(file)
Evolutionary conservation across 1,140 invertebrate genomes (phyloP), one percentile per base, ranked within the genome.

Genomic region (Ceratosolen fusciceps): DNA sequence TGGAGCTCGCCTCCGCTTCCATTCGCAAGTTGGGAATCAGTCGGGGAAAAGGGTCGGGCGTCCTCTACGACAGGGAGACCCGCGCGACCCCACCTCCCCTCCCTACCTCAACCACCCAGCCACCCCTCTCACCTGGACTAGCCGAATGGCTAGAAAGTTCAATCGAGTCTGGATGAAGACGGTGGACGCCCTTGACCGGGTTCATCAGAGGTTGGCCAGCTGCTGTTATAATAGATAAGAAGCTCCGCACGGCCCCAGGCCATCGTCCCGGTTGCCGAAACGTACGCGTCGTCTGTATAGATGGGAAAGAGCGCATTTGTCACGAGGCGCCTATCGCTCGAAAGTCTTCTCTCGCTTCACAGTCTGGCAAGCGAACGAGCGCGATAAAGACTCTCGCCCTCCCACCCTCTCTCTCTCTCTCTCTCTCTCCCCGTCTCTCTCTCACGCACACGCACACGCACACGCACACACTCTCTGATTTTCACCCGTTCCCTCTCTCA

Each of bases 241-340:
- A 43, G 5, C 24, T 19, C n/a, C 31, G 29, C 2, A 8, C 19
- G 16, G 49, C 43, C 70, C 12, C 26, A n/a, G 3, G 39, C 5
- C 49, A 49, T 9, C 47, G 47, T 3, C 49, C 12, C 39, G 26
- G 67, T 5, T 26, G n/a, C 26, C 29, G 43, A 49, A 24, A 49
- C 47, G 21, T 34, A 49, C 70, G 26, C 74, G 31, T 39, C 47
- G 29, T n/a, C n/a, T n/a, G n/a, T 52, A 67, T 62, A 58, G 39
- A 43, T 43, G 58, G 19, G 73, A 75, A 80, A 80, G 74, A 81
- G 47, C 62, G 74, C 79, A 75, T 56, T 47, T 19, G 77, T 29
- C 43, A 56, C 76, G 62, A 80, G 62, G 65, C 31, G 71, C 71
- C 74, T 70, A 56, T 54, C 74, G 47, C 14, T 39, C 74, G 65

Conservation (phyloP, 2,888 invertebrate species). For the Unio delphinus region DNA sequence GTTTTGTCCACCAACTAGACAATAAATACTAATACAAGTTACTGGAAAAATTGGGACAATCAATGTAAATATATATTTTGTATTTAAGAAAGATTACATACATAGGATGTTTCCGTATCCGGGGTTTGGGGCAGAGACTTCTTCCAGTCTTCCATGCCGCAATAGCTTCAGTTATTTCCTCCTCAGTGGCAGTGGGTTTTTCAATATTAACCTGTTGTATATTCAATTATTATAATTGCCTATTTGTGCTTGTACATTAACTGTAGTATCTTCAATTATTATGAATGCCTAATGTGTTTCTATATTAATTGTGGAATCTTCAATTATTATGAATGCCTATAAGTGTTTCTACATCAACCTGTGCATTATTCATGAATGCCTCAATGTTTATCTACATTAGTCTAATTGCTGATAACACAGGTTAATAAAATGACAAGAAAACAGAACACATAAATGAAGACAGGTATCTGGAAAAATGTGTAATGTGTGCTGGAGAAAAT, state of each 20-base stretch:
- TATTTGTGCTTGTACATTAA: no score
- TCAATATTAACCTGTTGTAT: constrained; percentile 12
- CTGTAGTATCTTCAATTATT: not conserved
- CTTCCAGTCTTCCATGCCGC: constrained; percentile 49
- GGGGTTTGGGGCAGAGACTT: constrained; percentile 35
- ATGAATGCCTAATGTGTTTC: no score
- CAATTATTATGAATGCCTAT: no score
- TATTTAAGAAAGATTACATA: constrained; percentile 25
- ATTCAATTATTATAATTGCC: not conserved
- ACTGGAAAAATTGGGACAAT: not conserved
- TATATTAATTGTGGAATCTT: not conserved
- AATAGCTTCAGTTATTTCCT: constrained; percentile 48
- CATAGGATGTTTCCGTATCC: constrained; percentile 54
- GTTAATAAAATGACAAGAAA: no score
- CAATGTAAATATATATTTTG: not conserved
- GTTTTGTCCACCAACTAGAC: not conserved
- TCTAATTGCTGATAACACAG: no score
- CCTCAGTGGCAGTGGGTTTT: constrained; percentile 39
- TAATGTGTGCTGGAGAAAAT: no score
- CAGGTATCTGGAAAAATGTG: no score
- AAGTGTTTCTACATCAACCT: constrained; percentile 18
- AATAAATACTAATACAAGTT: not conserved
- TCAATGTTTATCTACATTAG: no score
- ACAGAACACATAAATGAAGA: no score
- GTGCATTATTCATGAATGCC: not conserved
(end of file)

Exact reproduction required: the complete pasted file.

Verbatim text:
Evolutionary conservation across 1,140 invertebrate genomes (phyloP), one percentile per base, ranked within the genome.

Genomic region (Ceratosolen fusciceps): DNA sequence TGGAGCTCGCCTCCGCTTCCATTCGCAAGTTGGGAATCAGTCGGGGAAAAGGGTCGGGCGTCCTCTACGACAGGGAGACCCGCGCGACCCCACCTCCCCTCCCTACCTCAACCACCCAGCCACCCCTCTCACCTGGACTAGCCGAATGGCTAGAAAGTTCAATCGAGTCTGGATGAAGACGGTGGACGCCCTTGACCGGGTTCATCAGAGGTTGGCCAGCTGCTGTTATAATAGATAAGAAGCTCCGCACGGCCCCAGGCCATCGTCCCGGTTGCCGAAACGTACGCGTCGTCTGTATAGATGGGAAAGAGCGCATTTGTCACGAGGCGCCTATCGCTCGAAAGTCTTCTCTCGCTTCACAGTCTGGCAAGCGAACGAGCGCGATAAAGACTCTCGCCCTCCCACCCTCTCTCTCTCTCTCTCTCTCTCCCCGTCTCTCTCTCACGCACACGCACACGCACACGCACACACTCTCTGATTTTCACCCGTTCCCTCTCTCA

Each of bases 241-340:
- A 43, G 5, C 24, T 19, C n/a, C 31, G 29, C 2, A 8, C 19
- G 16, G 49, C 43, C 70, C 12, C 26, A n/a, G 3, G 39, C 5
- C 49, A 49, T 9, C 47, G 47, T 3, C 49, C 12, C 39, G 26
- G 67, T 5, T 26, G n/a, C 26, C 29, G 43, A 49, A 24, A 49
- C 47, G 21, T 34, A 49, C 70, G 26, C 74, G 31, T 39, C 47
- G 29, T n/a, C n/a, T n/a, G n/a, T 52, A 67, T 62, A 58, G 39
- A 43, T 43, G 58, G 19, G 73, A 75, A 80, A 80, G 74, A 81
- G 47, C 62, G 74, C 79, A 75, T 56, T 47, T 19, G 77, T 29
- C 43, A 56, C 76, G 62, A 80, G 62, G 65, C 31, G 71, C 71
- C 74, T 70, A 56, T 54, C 74, G 47, C 14, T 39, C 74, G 65

Conservation (phyloP, 2,888 invertebrate species). For the Unio delphinus region DNA sequence GTTTTGTCCACCAACTAGACAATAAATACTAATACAAGTTACTGGAAAAATTGGGACAATCAATGTAAATATATATTTTGTATTTAAGAAAGATTACATACATAGGATGTTTCCGTATCCGGGGTTTGGGGCAGAGACTTCTTCCAGTCTTCCATGCCGCAATAGCTTCAGTTATTTCCTCCTCAGTGGCAGTGGGTTTTTCAATATTAACCTGTTGTATATTCAATTATTATAATTGCCTATTTGTGCTTGTACATTAACTGTAGTATCTTCAATTATTATGAATGCCTAATGTGTTTCTATATTAATTGTGGAATCTTCAATTATTATGAATGCCTATAAGTGTTTCTACATCAACCTGTGCATTATTCATGAATGCCTCAATGTTTATCTACATTAGTCTAATTGCTGATAACACAGGTTAATAAAATGACAAGAAAACAGAACACATAAATGAAGACAGGTATCTGGAAAAATGTGTAATGTGTGCTGGAGAAAAT, state of each 20-base stretch:
- TATTTGTGCTTGTACATTAA: no score
- TCAATATTAACCTGTTGTAT: constrained; percentile 12
- CTGTAGTATCTTCAATTATT: not conserved
- CTTCCAGTCTTCCATGCCGC: constrained; percentile 49
- GGGGTTTGGGGCAGAGACTT: constrained; percentile 35
- ATGAATGCCTAATGTGTTTC: no score
- CAATTATTATGAATGCCTAT: no score
- TATTTAAGAAAGATTACATA: constrained; percentile 25
- ATTCAATTATTATAATTGCC: not conserved
- ACTGGAAAAATTGGGACAAT: not conserved
- TATATTAATTGTGGAATCTT: not conserved
- AATAGCTTCAGTTATTTCCT: constrained; percentile 48
- CATAGGATGTTTCCGTATCC: constrained; percentile 54
- GTTAATAAAATGACAAGAAA: no score
- CAATGTAAATATATATTTTG: not conserved
- GTTTTGTCCACCAACTAGAC: not conserved
- TCTAATTGCTGATAACACAG: no score
- CCTCAGTGGCAGTGGGTTTT: constrained; percentile 39
- TAATGTGTGCTGGAGAAAAT: no score
- CAGGTATCTGGAAAAATGTG: no score
- AAGTGTTTCTACATCAACCT: constrained; percentile 18
- AATAAATACTAATACAAGTT: not conserved
- TCAATGTTTATCTACATTAG: no score
- ACAGAACACATAAATGAAGA: no score
- GTGCATTATTCATGAATGCC: not conserved